May 13, 2013
Chemotherapy can cause your appetite to change. You may lose your appetite because of nausea (feeling like you’re going to throw up), mouth and throat problems that make it painful to eat, or drugs that cause you to lose your taste for food. Appetite changes can also come from feeling depressed or tired. It may last for a day, a few weeks, or months.
It’s important to eat well, even when you don’t have the appetite. Healthy eating habits promote healing. This means eating and drinking foods that have plenty of protein, vitamins, and calories. Eating well helps your body fight infection and repair tissues that have been damaged by chemotherapy.
Not eating well can lead to weight loss, weakness, and fatigue. Some cancer treatments cause weight gain or an increase in your appetite. Be sure to ask your OHC doctor, nurse, or dietitian what types of appetite changes you might expect and how to manage them.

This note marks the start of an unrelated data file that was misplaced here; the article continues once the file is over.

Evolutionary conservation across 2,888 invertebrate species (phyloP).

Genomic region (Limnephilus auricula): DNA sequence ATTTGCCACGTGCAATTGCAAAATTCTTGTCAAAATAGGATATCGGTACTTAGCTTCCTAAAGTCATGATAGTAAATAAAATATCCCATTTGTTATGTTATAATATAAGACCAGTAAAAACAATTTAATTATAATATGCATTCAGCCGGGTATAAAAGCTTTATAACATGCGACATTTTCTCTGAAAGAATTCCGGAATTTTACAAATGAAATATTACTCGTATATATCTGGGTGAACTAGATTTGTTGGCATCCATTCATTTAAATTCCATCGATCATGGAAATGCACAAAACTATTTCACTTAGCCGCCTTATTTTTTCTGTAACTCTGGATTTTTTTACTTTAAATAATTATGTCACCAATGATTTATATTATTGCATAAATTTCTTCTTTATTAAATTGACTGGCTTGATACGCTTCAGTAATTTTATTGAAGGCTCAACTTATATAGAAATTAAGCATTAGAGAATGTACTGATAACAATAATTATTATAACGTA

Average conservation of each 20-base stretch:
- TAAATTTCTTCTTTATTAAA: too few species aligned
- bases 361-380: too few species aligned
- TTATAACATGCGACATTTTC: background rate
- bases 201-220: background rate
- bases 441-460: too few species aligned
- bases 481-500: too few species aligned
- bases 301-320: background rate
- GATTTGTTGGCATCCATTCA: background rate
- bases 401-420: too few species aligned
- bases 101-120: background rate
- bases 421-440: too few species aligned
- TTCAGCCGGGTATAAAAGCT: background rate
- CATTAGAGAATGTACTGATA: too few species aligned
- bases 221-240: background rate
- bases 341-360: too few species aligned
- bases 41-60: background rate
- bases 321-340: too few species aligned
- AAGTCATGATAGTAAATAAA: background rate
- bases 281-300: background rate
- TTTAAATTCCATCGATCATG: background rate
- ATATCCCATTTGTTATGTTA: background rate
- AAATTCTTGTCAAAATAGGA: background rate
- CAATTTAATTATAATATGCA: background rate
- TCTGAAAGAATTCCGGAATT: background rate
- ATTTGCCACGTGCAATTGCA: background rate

Here are a handful of tips on how manage your appetite changes:
- Eat 5-6 small meals or snacks each day instead of 3 big meals.
- Set a daily schedule for eating your meals and snacks.
- Drink milshakes, smoothies, juice, or soup if you don’t feel like eating solid foods.
- Use plastic forks and spoons.
- Increase your appetite by being active.
- Change your routine.
- Talk with your OHC physician or nurse about vitamins or nutritional supplements.